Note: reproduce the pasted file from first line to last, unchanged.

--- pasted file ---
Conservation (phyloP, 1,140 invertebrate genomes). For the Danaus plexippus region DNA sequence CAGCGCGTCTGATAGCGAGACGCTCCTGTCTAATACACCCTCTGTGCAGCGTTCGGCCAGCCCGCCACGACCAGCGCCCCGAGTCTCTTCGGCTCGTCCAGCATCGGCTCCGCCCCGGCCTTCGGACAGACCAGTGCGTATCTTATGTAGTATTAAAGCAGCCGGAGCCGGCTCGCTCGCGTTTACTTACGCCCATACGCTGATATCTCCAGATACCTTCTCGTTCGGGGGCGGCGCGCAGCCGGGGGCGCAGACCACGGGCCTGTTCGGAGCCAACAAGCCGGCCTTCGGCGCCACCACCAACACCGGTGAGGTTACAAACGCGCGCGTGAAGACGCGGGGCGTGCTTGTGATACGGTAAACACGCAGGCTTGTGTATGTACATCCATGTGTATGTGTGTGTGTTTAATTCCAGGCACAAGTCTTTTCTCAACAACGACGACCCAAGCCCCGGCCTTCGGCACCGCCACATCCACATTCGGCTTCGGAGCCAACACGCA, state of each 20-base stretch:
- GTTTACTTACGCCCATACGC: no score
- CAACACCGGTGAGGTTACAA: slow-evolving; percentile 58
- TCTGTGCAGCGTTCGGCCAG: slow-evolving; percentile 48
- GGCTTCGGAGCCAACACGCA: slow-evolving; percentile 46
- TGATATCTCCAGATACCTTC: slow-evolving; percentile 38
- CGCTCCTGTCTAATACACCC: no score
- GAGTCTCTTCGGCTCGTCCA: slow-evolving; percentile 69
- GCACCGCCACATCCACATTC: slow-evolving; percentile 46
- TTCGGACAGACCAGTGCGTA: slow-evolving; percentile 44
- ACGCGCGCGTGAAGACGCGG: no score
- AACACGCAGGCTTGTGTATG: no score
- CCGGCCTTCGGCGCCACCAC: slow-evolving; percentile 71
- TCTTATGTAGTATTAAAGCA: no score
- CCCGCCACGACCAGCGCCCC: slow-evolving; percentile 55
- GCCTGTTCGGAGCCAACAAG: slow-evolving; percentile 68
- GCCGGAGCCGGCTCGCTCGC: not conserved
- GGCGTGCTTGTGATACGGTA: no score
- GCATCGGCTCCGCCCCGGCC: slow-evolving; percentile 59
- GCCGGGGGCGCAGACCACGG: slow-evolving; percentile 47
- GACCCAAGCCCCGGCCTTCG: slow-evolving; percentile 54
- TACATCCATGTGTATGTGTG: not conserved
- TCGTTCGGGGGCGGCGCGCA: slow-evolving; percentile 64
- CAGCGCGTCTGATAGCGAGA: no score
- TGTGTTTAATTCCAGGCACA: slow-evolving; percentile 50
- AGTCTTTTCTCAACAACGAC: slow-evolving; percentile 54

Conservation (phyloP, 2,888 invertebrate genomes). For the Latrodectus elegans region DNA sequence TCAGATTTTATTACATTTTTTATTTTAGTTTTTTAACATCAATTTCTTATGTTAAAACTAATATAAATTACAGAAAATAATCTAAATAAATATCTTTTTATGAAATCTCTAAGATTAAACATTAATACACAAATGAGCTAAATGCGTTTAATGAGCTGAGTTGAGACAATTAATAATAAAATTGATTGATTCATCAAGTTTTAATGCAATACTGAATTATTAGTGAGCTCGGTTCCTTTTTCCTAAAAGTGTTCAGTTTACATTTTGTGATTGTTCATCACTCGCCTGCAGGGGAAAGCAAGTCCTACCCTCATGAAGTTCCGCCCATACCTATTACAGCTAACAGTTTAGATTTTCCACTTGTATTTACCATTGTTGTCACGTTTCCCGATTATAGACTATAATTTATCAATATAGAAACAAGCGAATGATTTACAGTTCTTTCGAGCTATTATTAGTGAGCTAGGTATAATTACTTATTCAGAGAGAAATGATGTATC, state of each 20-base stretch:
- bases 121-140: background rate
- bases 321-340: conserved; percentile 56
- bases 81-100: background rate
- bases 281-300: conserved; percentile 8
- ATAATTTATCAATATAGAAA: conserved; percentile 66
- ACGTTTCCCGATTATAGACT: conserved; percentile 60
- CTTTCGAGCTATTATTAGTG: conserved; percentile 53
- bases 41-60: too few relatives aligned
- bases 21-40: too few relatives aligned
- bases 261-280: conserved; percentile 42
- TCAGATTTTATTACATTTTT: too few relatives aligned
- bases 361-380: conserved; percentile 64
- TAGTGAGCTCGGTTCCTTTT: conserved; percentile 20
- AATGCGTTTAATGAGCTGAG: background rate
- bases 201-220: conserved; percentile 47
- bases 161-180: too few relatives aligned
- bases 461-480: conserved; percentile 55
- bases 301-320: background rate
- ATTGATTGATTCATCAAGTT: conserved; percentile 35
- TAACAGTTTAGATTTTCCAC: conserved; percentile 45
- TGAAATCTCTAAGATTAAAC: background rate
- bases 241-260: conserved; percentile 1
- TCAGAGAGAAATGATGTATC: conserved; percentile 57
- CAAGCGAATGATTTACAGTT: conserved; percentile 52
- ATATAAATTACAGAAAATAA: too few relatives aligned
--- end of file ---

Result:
Conservation (phyloP, 1,140 invertebrate genomes). For the Danaus plexippus region DNA sequence CAGCGCGTCTGATAGCGAGACGCTCCTGTCTAATACACCCTCTGTGCAGCGTTCGGCCAGCCCGCCACGACCAGCGCCCCGAGTCTCTTCGGCTCGTCCAGCATCGGCTCCGCCCCGGCCTTCGGACAGACCAGTGCGTATCTTATGTAGTATTAAAGCAGCCGGAGCCGGCTCGCTCGCGTTTACTTACGCCCATACGCTGATATCTCCAGATACCTTCTCGTTCGGGGGCGGCGCGCAGCCGGGGGCGCAGACCACGGGCCTGTTCGGAGCCAACAAGCCGGCCTTCGGCGCCACCACCAACACCGGTGAGGTTACAAACGCGCGCGTGAAGACGCGGGGCGTGCTTGTGATACGGTAAACACGCAGGCTTGTGTATGTACATCCATGTGTATGTGTGTGTGTTTAATTCCAGGCACAAGTCTTTTCTCAACAACGACGACCCAAGCCCCGGCCTTCGGCACCGCCACATCCACATTCGGCTTCGGAGCCAACACGCA, state of each 20-base stretch:
- GTTTACTTACGCCCATACGC: no score
- CAACACCGGTGAGGTTACAA: slow-evolving; percentile 58
- TCTGTGCAGCGTTCGGCCAG: slow-evolving; percentile 48
- GGCTTCGGAGCCAACACGCA: slow-evolving; percentile 46
- TGATATCTCCAGATACCTTC: slow-evolving; percentile 38
- CGCTCCTGTCTAATACACCC: no score
- GAGTCTCTTCGGCTCGTCCA: slow-evolving; percentile 69
- GCACCGCCACATCCACATTC: slow-evolving; percentile 46
- TTCGGACAGACCAGTGCGTA: slow-evolving; percentile 44
- ACGCGCGCGTGAAGACGCGG: no score
- AACACGCAGGCTTGTGTATG: no score
- CCGGCCTTCGGCGCCACCAC: slow-evolving; percentile 71
- TCTTATGTAGTATTAAAGCA: no score
- CCCGCCACGACCAGCGCCCC: slow-evolving; percentile 55
- GCCTGTTCGGAGCCAACAAG: slow-evolving; percentile 68
- GCCGGAGCCGGCTCGCTCGC: not conserved
- GGCGTGCTTGTGATACGGTA: no score
- GCATCGGCTCCGCCCCGGCC: slow-evolving; percentile 59
- GCCGGGGGCGCAGACCACGG: slow-evolving; percentile 47
- GACCCAAGCCCCGGCCTTCG: slow-evolving; percentile 54
- TACATCCATGTGTATGTGTG: not conserved
- TCGTTCGGGGGCGGCGCGCA: slow-evolving; percentile 64
- CAGCGCGTCTGATAGCGAGA: no score
- TGTGTTTAATTCCAGGCACA: slow-evolving; percentile 50
- AGTCTTTTCTCAACAACGAC: slow-evolving; percentile 54

Conservation (phyloP, 2,888 invertebrate genomes). For the Latrodectus elegans region DNA sequence TCAGATTTTATTACATTTTTTATTTTAGTTTTTTAACATCAATTTCTTATGTTAAAACTAATATAAATTACAGAAAATAATCTAAATAAATATCTTTTTATGAAATCTCTAAGATTAAACATTAATACACAAATGAGCTAAATGCGTTTAATGAGCTGAGTTGAGACAATTAATAATAAAATTGATTGATTCATCAAGTTTTAATGCAATACTGAATTATTAGTGAGCTCGGTTCCTTTTTCCTAAAAGTGTTCAGTTTACATTTTGTGATTGTTCATCACTCGCCTGCAGGGGAAAGCAAGTCCTACCCTCATGAAGTTCCGCCCATACCTATTACAGCTAACAGTTTAGATTTTCCACTTGTATTTACCATTGTTGTCACGTTTCCCGATTATAGACTATAATTTATCAATATAGAAACAAGCGAATGATTTACAGTTCTTTCGAGCTATTATTAGTGAGCTAGGTATAATTACTTATTCAGAGAGAAATGATGTATC, state of each 20-base stretch:
- bases 121-140: background rate
- bases 321-340: conserved; percentile 56
- bases 81-100: background rate
- bases 281-300: conserved; percentile 8
- ATAATTTATCAATATAGAAA: conserved; percentile 66
- ACGTTTCCCGATTATAGACT: conserved; percentile 60
- CTTTCGAGCTATTATTAGTG: conserved; percentile 53
- bases 41-60: too few relatives aligned
- bases 21-40: too few relatives aligned
- bases 261-280: conserved; percentile 42
- TCAGATTTTATTACATTTTT: too few relatives aligned
- bases 361-380: conserved; percentile 64
- TAGTGAGCTCGGTTCCTTTT: conserved; percentile 20
- AATGCGTTTAATGAGCTGAG: background rate
- bases 201-220: conserved; percentile 47
- bases 161-180: too few relatives aligned
- bases 461-480: conserved; percentile 55
- bases 301-320: background rate
- ATTGATTGATTCATCAAGTT: conserved; percentile 35
- TAACAGTTTAGATTTTCCAC: conserved; percentile 45
- TGAAATCTCTAAGATTAAAC: background rate
- bases 241-260: conserved; percentile 1
- TCAGAGAGAAATGATGTATC: conserved; percentile 57
- CAAGCGAATGATTTACAGTT: conserved; percentile 52
- ATATAAATTACAGAAAATAA: too few relatives aligned